Landlord and tenant service charges: Marlborough Park Services Ltd v Leitner

September 25, 2018

This article was first published by LexisNexis on 13 September 2018. 

Property Disputes analysis: Lawrence McDonald, barrister at Exchange Chambers, discusses the Upper Tribunal (UT) (Lands Chamber) decision in Marlbrough Park Services v Leitner [2018] UKUT 230 (LC), which clarified the circumstances in which the First-tier Tribunal (FTT) (Property Chamber) might not have jurisdiction to consider a leaseholder’s application to determine the reasonableness of service charges.

What are the practical implications of the case?

Leaseholders who fail to take prompt action to challenge the reasonableness of service charges may not be permitted to challenge them at all.

It was decided that the FTT did not have jurisdiction to consider a challenge to the reasonableness of service charges when:

  • the landlord had obtained a judgment in default in respect of some service charges
  • the leaseholder had paid other service charges without protest for many years prior to a claim being issued

The decision of the Upper Tribunal (UT) should act as a warning to leaseholders that they ought to object to excessive service charges levied against them at the earliest opportunity.

What was the background to this case?

The appellant was the freehold owner of two properties which were let to the respondent on long leases, with provisions for the payment of service charges. The respondent leaseholder had paid the service charges without objection up to and including the service charge year ending 31 March 2012.

The leaseholder failed to pay the service charges for the years 1 April 2012 to 31 March 2013. The landlord issued proceedings and obtained judgment in default in the county court.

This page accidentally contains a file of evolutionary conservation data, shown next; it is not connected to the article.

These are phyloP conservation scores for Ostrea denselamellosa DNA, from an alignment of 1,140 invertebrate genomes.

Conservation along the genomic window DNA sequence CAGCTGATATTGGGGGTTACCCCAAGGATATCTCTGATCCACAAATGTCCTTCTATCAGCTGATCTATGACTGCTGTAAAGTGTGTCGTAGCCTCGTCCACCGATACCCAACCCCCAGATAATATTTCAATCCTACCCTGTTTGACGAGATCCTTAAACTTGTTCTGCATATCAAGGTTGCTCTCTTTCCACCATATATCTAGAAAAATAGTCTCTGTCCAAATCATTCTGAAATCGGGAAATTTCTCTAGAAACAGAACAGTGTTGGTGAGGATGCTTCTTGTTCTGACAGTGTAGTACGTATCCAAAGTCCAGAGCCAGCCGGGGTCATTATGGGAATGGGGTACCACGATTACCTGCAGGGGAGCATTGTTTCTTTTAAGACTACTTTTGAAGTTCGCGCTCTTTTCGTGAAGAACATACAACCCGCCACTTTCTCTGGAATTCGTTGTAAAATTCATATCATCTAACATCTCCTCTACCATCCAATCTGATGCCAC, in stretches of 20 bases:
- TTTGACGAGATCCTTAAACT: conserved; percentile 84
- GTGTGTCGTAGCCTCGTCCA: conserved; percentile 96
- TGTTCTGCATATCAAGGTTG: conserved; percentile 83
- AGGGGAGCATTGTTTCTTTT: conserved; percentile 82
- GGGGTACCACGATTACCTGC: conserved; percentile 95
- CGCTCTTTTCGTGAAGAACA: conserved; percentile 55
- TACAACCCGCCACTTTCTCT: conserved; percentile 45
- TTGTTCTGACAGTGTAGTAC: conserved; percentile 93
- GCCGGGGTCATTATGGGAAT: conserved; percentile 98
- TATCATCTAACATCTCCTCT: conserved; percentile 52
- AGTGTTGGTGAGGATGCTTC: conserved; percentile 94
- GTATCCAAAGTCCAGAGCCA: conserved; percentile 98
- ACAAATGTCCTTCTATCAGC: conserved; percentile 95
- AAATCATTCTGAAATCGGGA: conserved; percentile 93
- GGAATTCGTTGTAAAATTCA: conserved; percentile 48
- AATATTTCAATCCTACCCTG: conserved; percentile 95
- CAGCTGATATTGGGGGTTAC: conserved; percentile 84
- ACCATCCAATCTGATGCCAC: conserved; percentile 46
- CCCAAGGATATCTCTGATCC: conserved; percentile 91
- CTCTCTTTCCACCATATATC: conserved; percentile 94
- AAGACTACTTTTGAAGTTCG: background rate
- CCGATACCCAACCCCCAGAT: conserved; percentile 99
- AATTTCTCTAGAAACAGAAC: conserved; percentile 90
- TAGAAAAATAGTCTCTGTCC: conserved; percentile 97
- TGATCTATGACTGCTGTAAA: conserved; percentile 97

The leaseholder continued to fail to pay service charges until the landlord served on him a notice under section 146 of the Law of Property Act 1925 (LPA 1925). He then alleged that he had not received correspondence regarding the service charge for a number of years and said that he was prepared to pay the service charge due, but not any interest or charges.

The leaseholder then issued an application in the FTT (Property Chamber), to determine the reasonableness of the service charge for the years 2007 to 2016.

The leaseholder’s application was brought under s 27A of the Landlord and Tenant Act 1985 (LTA 1985) which gives to the FTT the power to determine whether a service charge is payable and if so the amount payable.

LTA 1985, s27A(4) states:

‘No application…may be made in respect of a matter which-

(a) Has been agreed or admitted by the tenant or
(c) has been the subject of a determination by a court’

This is qualified by LTA 1985, s27A(5) which states:

‘But the tenant is not to be taken to have agreed or admitted any matter by reason only of having made any payment.’

The landlord made an application to strike out the leaseholder’s LTA 1985, s27A application. The basis of the strike out application was that the FTT did not have jurisdiction to entertain the LTA 1985, s27A application because it had already been determined by the court and/or agreed or admitted by the leaseholder.

Rule 9(2) of the Tribunal Procedure (First-tier Tribunal) (Property Chamber) Rules 2013, SI 2013/1169 states that:

‘the Tribunal must strike out the whole or a part of the proceedings or case if the Tribunal

[…] does not have any jurisdiction in relation to the proceedings or case or that part of them’

The landlord’s case before the FTT was as follows:

  • the service charges from 2007 to 2012 had been paid by the leaseholder without complaint and were